Outfoxing the Premier League pack – How far can Leicester City go?

Leicester recorded a fabulous 2-1 victory over Tottenham at the weekend to move to third in the table. Even at this early stage with only six matches played, many people are tipping Brendan Rodgers young side to have a great season, but just how far can they go?

The Foxes finished ninth last year in a slightly disappointing campaign that saw Claude Puel lose his job and Rodgers joining from Celtic in February. Since the Northern Irishman arrived in the midlands, things have gone from strength to strength for the former Premier League winners. Jamie Vardy has found the net again on a regular basis, they’ve managed to turn Youri Tielemans loan deal into a permanent one, they’ve pocketed £80 million for Harry Maguire and not missed him, and enjoyed James Maddison impressing more and more with every performance.

Soon after Leicester brought in Rodgers earlier in the year the former Liverpool boss stated:

My ambition when I came in was to get European football for Leicester and to win a cup…part of the challenge here is the top six. We have a smaller budget than the teams in there, but it is still a great challenge. Whenever it comes, that is the ultimate challenge.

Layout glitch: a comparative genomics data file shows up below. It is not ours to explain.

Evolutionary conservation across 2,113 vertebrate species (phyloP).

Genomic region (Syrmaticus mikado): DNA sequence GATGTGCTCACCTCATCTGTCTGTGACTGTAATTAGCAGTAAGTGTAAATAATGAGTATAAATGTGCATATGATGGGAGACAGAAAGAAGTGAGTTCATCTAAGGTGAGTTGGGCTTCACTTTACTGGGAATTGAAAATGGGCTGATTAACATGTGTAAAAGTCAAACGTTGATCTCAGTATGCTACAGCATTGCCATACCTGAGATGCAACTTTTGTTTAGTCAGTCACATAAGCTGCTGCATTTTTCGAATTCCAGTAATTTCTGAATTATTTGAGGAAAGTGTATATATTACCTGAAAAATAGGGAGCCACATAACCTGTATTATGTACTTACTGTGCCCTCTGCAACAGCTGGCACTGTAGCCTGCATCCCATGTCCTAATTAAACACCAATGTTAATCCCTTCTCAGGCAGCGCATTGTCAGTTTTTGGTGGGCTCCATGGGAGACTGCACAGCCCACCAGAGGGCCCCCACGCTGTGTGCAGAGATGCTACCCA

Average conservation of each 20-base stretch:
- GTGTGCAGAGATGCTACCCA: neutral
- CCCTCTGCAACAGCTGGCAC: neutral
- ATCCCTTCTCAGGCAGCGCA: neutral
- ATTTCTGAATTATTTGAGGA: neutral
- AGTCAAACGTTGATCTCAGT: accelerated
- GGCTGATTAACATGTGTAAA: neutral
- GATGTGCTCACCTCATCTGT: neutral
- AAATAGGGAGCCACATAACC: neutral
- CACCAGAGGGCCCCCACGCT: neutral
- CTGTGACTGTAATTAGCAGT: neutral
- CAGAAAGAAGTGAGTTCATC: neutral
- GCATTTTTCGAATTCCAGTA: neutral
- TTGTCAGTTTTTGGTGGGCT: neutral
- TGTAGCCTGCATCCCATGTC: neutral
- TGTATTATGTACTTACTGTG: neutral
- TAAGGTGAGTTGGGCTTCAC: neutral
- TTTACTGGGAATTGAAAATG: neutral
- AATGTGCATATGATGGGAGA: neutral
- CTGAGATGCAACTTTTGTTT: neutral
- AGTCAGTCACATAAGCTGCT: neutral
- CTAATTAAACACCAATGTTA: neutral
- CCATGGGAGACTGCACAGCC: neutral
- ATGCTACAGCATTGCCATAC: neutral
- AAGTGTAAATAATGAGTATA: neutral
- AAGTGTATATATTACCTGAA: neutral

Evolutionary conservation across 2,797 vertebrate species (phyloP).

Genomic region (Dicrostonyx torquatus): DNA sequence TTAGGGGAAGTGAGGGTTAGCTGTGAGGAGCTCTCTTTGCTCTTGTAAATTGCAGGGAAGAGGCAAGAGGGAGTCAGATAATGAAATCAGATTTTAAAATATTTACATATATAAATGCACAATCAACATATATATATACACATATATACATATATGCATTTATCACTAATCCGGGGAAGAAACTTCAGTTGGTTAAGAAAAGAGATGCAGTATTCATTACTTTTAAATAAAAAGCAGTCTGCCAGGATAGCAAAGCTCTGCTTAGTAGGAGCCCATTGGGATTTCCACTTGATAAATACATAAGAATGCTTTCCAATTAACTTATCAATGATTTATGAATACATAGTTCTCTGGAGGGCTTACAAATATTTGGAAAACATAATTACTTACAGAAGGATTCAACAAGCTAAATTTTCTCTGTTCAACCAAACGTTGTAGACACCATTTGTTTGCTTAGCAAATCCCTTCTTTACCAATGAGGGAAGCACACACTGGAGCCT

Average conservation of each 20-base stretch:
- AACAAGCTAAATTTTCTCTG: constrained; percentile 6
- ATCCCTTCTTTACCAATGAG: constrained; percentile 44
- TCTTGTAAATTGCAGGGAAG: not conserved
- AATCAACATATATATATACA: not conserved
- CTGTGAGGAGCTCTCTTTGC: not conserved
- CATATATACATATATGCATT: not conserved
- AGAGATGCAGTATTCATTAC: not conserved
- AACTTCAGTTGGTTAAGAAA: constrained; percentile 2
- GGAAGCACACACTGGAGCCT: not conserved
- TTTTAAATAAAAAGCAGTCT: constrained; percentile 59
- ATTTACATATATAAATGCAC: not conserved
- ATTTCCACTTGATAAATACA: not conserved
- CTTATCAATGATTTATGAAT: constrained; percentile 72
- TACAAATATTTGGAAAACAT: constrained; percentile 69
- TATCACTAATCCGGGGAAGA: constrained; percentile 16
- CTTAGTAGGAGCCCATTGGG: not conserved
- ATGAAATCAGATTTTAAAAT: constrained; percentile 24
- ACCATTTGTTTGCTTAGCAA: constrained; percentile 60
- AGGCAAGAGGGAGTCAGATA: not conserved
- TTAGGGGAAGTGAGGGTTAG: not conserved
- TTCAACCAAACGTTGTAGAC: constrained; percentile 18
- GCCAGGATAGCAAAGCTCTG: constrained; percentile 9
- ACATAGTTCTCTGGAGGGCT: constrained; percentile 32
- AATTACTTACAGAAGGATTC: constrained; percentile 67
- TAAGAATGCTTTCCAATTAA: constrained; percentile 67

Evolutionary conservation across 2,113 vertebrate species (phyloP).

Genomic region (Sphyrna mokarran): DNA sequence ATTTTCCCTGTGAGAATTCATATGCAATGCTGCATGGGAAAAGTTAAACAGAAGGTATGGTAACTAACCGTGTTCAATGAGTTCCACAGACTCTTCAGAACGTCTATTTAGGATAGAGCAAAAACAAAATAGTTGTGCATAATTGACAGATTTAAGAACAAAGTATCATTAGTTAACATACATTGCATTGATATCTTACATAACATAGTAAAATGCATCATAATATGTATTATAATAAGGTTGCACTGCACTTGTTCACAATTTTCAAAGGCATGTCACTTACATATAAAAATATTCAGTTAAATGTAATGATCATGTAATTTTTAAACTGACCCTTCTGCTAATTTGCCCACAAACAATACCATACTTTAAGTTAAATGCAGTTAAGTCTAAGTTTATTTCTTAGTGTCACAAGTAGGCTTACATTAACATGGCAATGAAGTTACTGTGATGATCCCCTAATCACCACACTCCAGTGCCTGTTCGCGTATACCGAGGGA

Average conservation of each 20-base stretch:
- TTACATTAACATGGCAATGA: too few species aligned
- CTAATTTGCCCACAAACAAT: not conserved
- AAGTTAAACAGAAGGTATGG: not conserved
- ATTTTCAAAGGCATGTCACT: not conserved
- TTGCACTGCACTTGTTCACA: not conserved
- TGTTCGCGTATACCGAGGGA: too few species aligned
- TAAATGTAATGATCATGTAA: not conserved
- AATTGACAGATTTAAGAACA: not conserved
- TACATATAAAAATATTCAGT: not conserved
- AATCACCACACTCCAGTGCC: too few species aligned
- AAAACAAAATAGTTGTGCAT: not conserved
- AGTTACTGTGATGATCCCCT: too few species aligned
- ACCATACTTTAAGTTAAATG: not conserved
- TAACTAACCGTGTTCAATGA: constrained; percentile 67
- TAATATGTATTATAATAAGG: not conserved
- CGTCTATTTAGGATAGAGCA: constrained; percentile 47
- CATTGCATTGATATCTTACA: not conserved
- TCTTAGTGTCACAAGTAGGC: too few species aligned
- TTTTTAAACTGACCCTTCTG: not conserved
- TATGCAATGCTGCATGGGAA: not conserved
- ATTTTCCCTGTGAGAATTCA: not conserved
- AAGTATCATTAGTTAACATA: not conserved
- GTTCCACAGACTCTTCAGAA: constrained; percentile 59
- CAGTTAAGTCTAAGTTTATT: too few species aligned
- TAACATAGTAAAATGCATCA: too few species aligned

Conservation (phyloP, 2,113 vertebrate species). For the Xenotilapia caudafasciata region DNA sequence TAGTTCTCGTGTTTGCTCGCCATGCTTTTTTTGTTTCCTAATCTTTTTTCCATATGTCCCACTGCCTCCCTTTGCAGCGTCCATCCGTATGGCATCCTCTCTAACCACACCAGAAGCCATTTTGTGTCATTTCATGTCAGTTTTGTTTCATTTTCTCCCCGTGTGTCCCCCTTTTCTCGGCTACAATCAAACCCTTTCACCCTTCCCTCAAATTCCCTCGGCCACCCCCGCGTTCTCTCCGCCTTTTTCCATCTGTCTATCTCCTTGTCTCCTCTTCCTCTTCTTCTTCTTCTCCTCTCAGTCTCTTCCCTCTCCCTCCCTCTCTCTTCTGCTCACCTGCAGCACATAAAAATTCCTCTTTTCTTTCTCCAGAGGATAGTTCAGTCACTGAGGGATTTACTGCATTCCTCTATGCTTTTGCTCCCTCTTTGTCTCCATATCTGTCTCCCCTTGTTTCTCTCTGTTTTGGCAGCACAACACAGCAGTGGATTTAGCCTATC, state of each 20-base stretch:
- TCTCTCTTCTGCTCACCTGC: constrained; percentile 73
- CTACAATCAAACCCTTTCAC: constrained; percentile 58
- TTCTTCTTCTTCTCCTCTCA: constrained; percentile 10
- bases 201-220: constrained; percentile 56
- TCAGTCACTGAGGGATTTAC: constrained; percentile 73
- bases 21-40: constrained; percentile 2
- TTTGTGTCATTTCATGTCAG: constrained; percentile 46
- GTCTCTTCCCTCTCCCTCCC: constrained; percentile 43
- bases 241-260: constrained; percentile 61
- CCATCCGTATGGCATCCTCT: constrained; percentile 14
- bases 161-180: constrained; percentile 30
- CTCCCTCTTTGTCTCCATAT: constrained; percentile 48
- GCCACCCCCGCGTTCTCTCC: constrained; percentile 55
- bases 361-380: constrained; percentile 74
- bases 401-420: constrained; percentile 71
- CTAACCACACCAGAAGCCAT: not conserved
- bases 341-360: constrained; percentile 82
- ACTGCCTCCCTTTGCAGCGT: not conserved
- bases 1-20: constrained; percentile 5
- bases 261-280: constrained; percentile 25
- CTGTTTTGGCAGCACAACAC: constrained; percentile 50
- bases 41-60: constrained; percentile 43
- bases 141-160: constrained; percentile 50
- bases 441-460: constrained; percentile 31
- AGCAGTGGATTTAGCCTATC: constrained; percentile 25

Perhaps the opportunity to break the top six has come sooner than even Rodgers could have predicted. The frailties of Tottenham, Arsenal, Chelsea and United combined with the imperious form and talent on offer from Leicester, have presented a perfect opportunity for the 2015/16 title winners to not only enter the top six, but also reclaim Champions League football that the top four positions offer. Liverpool and Manchester City are streets ahead of everyone else at the moment and the Premier League and Champions League holders will continue to dominate the top two positions for the rest of the season.

However, third place is very much up for grabs and Rodgers should be urging his side to maintain their lofty status for the rest of the campaign.